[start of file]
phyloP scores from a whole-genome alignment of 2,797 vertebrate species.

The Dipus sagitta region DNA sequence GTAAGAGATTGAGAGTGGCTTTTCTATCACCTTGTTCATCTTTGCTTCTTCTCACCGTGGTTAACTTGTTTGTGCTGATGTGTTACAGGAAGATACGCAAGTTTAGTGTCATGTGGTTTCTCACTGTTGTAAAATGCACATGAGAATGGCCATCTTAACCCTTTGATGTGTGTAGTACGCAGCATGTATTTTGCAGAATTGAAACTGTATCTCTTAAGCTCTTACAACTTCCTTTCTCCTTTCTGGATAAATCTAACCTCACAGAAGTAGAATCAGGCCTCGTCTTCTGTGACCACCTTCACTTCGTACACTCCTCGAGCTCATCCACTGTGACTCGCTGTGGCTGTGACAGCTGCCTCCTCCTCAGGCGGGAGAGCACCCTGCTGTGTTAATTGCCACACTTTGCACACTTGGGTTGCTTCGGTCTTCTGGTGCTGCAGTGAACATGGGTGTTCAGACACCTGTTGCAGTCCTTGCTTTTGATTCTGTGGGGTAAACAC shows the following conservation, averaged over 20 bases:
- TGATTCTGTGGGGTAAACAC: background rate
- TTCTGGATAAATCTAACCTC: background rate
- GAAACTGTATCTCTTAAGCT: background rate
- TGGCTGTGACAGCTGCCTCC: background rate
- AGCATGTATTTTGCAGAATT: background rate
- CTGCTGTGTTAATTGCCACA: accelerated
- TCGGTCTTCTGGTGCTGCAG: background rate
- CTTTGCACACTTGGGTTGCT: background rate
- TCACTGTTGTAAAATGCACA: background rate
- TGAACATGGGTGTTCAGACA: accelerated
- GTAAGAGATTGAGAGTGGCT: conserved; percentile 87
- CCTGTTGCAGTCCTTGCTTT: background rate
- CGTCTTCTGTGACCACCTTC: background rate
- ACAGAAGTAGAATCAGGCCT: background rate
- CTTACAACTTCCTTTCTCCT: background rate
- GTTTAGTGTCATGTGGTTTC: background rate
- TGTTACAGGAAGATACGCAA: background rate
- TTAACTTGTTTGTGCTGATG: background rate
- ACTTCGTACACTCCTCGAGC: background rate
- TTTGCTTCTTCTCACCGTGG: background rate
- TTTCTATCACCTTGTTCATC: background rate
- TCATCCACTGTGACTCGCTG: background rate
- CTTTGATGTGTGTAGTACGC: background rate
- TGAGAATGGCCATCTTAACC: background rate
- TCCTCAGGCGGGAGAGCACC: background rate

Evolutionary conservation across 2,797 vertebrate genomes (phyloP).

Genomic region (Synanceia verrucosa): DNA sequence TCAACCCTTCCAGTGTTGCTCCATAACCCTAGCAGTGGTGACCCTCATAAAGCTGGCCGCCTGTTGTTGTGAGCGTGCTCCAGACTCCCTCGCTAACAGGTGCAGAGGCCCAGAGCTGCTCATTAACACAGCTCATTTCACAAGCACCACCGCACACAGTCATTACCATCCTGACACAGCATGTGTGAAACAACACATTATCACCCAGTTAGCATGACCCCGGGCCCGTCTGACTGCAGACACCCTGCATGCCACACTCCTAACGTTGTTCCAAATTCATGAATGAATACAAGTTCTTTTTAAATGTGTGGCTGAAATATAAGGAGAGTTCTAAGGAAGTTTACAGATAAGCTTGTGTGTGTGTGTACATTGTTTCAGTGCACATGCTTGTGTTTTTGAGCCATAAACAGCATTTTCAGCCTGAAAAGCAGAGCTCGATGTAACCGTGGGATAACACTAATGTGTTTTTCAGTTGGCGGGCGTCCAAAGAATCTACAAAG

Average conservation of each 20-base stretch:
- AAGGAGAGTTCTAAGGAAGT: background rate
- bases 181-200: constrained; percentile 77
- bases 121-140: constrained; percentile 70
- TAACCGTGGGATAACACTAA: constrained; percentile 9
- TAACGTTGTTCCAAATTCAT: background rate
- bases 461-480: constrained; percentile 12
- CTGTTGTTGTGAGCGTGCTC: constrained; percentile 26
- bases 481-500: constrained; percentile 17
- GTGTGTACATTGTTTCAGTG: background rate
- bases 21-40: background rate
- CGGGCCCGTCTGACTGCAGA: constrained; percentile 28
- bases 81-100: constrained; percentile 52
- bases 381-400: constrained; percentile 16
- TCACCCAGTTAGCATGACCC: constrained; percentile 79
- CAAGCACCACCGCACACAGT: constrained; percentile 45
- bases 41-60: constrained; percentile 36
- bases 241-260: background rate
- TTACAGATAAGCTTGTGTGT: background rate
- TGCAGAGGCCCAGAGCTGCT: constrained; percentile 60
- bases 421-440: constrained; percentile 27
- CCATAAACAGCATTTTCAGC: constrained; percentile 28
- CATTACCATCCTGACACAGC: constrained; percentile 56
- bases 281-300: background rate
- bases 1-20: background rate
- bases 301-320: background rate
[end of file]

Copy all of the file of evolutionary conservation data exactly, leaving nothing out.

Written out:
phyloP scores from a whole-genome alignment of 2,797 vertebrate species.

The Dipus sagitta region DNA sequence GTAAGAGATTGAGAGTGGCTTTTCTATCACCTTGTTCATCTTTGCTTCTTCTCACCGTGGTTAACTTGTTTGTGCTGATGTGTTACAGGAAGATACGCAAGTTTAGTGTCATGTGGTTTCTCACTGTTGTAAAATGCACATGAGAATGGCCATCTTAACCCTTTGATGTGTGTAGTACGCAGCATGTATTTTGCAGAATTGAAACTGTATCTCTTAAGCTCTTACAACTTCCTTTCTCCTTTCTGGATAAATCTAACCTCACAGAAGTAGAATCAGGCCTCGTCTTCTGTGACCACCTTCACTTCGTACACTCCTCGAGCTCATCCACTGTGACTCGCTGTGGCTGTGACAGCTGCCTCCTCCTCAGGCGGGAGAGCACCCTGCTGTGTTAATTGCCACACTTTGCACACTTGGGTTGCTTCGGTCTTCTGGTGCTGCAGTGAACATGGGTGTTCAGACACCTGTTGCAGTCCTTGCTTTTGATTCTGTGGGGTAAACAC shows the following conservation, averaged over 20 bases:
- TGATTCTGTGGGGTAAACAC: background rate
- TTCTGGATAAATCTAACCTC: background rate
- GAAACTGTATCTCTTAAGCT: background rate
- TGGCTGTGACAGCTGCCTCC: background rate
- AGCATGTATTTTGCAGAATT: background rate
- CTGCTGTGTTAATTGCCACA: accelerated
- TCGGTCTTCTGGTGCTGCAG: background rate
- CTTTGCACACTTGGGTTGCT: background rate
- TCACTGTTGTAAAATGCACA: background rate
- TGAACATGGGTGTTCAGACA: accelerated
- GTAAGAGATTGAGAGTGGCT: conserved; percentile 87
- CCTGTTGCAGTCCTTGCTTT: background rate
- CGTCTTCTGTGACCACCTTC: background rate
- ACAGAAGTAGAATCAGGCCT: background rate
- CTTACAACTTCCTTTCTCCT: background rate
- GTTTAGTGTCATGTGGTTTC: background rate
- TGTTACAGGAAGATACGCAA: background rate
- TTAACTTGTTTGTGCTGATG: background rate
- ACTTCGTACACTCCTCGAGC: background rate
- TTTGCTTCTTCTCACCGTGG: background rate
- TTTCTATCACCTTGTTCATC: background rate
- TCATCCACTGTGACTCGCTG: background rate
- CTTTGATGTGTGTAGTACGC: background rate
- TGAGAATGGCCATCTTAACC: background rate
- TCCTCAGGCGGGAGAGCACC: background rate

Evolutionary conservation across 2,797 vertebrate genomes (phyloP).

Genomic region (Synanceia verrucosa): DNA sequence TCAACCCTTCCAGTGTTGCTCCATAACCCTAGCAGTGGTGACCCTCATAAAGCTGGCCGCCTGTTGTTGTGAGCGTGCTCCAGACTCCCTCGCTAACAGGTGCAGAGGCCCAGAGCTGCTCATTAACACAGCTCATTTCACAAGCACCACCGCACACAGTCATTACCATCCTGACACAGCATGTGTGAAACAACACATTATCACCCAGTTAGCATGACCCCGGGCCCGTCTGACTGCAGACACCCTGCATGCCACACTCCTAACGTTGTTCCAAATTCATGAATGAATACAAGTTCTTTTTAAATGTGTGGCTGAAATATAAGGAGAGTTCTAAGGAAGTTTACAGATAAGCTTGTGTGTGTGTGTACATTGTTTCAGTGCACATGCTTGTGTTTTTGAGCCATAAACAGCATTTTCAGCCTGAAAAGCAGAGCTCGATGTAACCGTGGGATAACACTAATGTGTTTTTCAGTTGGCGGGCGTCCAAAGAATCTACAAAG

Average conservation of each 20-base stretch:
- AAGGAGAGTTCTAAGGAAGT: background rate
- bases 181-200: constrained; percentile 77
- bases 121-140: constrained; percentile 70
- TAACCGTGGGATAACACTAA: constrained; percentile 9
- TAACGTTGTTCCAAATTCAT: background rate
- bases 461-480: constrained; percentile 12
- CTGTTGTTGTGAGCGTGCTC: constrained; percentile 26
- bases 481-500: constrained; percentile 17
- GTGTGTACATTGTTTCAGTG: background rate
- bases 21-40: background rate
- CGGGCCCGTCTGACTGCAGA: constrained; percentile 28
- bases 81-100: constrained; percentile 52
- bases 381-400: constrained; percentile 16
- TCACCCAGTTAGCATGACCC: constrained; percentile 79
- CAAGCACCACCGCACACAGT: constrained; percentile 45
- bases 41-60: constrained; percentile 36
- bases 241-260: background rate
- TTACAGATAAGCTTGTGTGT: background rate
- TGCAGAGGCCCAGAGCTGCT: constrained; percentile 60
- bases 421-440: constrained; percentile 27
- CCATAAACAGCATTTTCAGC: constrained; percentile 28
- CATTACCATCCTGACACAGC: constrained; percentile 56
- bases 281-300: background rate
- bases 1-20: background rate
- bases 301-320: background rate